8. Cost-savings from alternative sourcing earmarked for client-facing technology
The survey indicates that almost half (43%) of institutions would redeploy any cost-savings and capacity enhancements delivered by BPO on client-facing technology as a first priority, with 72% placing this in their top three. Meanwhile, enhanced technology for advisors was the top option for 29% of respondents and a slightly higher 74% put this as a top-ranking aim. Developing products and services was a strong third-choice for participants at 34% (71% had this as a top-three option).
Overall, we see that enhancing both client and advisor technology, along with developing new products and services are top-three priorities for 70-74% of participants collectively.
9. Tax services, standardised processes top the outsourcing rankings
According to the survey, the activities most commonly outsourced wholly are: tax services (37%); client tax reporting (36%); reference data and market data management (31%); securities-transactions execution routing and settlement (32%); and digital channels for clients, such as ebanking or mobile solutions (29%).
10. Two-thirds at least partially outsourcing IT; room for improvement on client-facing digital channels
The picture including partial outsourcing is rather different, however. With two-thirds (65%) of respondents outsourcing at least in part, IT ranked top, with investment research also figuring highly (52%).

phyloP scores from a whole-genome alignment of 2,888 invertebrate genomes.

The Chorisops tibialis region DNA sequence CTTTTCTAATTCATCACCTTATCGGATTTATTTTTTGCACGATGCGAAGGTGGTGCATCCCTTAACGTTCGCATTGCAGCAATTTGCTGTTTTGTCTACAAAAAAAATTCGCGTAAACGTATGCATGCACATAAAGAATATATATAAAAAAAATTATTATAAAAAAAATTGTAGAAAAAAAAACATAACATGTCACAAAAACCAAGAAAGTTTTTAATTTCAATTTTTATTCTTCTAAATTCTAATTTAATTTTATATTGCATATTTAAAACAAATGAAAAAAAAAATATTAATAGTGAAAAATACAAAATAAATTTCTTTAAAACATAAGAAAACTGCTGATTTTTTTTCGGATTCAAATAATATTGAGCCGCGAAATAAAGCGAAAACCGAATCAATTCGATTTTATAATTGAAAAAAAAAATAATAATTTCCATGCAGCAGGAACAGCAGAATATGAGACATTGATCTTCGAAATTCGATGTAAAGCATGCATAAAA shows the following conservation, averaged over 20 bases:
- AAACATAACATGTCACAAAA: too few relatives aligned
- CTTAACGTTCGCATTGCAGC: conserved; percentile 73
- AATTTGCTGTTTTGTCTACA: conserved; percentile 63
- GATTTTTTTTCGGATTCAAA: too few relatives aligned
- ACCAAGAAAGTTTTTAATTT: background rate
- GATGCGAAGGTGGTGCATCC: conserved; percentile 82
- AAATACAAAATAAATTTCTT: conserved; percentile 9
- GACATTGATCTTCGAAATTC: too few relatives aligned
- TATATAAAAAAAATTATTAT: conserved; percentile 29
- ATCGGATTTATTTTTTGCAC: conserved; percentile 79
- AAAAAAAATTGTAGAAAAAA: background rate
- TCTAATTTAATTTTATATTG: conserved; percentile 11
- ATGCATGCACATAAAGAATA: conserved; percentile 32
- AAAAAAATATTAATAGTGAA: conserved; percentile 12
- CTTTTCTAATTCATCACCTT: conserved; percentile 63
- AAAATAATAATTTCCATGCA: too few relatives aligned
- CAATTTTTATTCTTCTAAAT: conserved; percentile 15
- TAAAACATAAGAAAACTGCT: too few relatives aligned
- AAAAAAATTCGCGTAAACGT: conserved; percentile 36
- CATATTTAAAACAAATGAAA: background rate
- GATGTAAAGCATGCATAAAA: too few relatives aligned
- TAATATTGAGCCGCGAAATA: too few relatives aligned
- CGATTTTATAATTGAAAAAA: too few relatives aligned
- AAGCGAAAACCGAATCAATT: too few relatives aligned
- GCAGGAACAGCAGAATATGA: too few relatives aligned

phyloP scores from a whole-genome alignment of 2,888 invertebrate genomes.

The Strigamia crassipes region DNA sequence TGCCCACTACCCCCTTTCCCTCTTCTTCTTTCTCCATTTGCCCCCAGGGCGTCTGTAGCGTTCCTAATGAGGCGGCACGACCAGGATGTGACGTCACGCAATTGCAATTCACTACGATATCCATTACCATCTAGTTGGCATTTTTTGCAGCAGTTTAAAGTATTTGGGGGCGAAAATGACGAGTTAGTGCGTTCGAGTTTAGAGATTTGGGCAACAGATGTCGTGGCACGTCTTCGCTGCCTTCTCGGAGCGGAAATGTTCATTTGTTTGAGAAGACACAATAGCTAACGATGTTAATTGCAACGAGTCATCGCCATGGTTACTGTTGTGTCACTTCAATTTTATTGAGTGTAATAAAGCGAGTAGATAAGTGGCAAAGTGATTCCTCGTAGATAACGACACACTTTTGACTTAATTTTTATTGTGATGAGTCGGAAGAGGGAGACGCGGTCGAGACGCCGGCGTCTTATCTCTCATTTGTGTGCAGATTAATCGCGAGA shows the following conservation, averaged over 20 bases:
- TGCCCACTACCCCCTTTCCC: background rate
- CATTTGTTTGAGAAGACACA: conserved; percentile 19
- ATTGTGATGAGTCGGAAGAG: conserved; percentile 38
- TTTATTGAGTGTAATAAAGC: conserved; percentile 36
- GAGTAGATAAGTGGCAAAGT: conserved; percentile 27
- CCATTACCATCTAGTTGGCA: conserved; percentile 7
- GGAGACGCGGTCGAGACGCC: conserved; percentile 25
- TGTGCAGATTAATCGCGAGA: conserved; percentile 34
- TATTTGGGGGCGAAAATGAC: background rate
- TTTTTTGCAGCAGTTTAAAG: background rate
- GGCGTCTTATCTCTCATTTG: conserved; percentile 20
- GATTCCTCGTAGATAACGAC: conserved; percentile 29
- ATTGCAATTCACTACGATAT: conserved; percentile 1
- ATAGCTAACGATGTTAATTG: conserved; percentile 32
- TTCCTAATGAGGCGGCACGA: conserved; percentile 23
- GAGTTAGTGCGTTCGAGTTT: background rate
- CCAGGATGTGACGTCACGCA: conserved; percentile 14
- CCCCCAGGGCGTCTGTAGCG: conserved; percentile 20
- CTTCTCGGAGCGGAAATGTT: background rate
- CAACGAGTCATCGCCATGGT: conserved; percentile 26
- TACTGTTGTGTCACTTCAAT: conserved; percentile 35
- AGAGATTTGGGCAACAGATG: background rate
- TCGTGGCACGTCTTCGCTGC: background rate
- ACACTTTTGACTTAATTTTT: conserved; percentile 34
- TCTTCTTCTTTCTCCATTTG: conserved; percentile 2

While the survey found relatively high levels of outsourcing in client-facing digital channels, these don’t appear to be very well regarded. Strikingly, 61% of respondents who fully outsource digital channels rate the overall offering as either immature or very immature.
Deloitte industrialisation framework
These findings also demonstrate the imperative of industrialisation in banking in order to address increasing cost pressures. Although industrialisation in banking is not a new concept, its benefits have not been fully realised, as industrialisation has not been a top-priority for many banks.
Monitor Deloitte Financial Services Switzerland identified nine distinct levers for banks to improve and accelerate their industrialisation efforts, the report ‘Evolving operating models in wealth management’ covering the lever ‘Value chain re-engineering’. These levers enable banks to re-configure themselves into fully industrialised financial institutions, increasing productivity and economies of scale, whilst reducing error rates.
Monitor Deloitte Financial Services Switzerland is currently conducting a comprehensive survey to gain deep insights on industrialisation in Swiss banking. Senior executives representing more than 30 banks are participating in the survey, providing “first-hand” perspectives on the impact, the benefits and the implementation effort associated with each of the nine levers. The findings of this survey are expected to be published in Q3 2016.
1 Evolving operating models in wealth management, May 2016, WealthBriefing report in cooperation with Avaloq and Deloitte
2 Geographical split: UK: 42%, Switzerland/Luxembourg: 15%, Hong Kong/Singapore: 23%, Other: 20%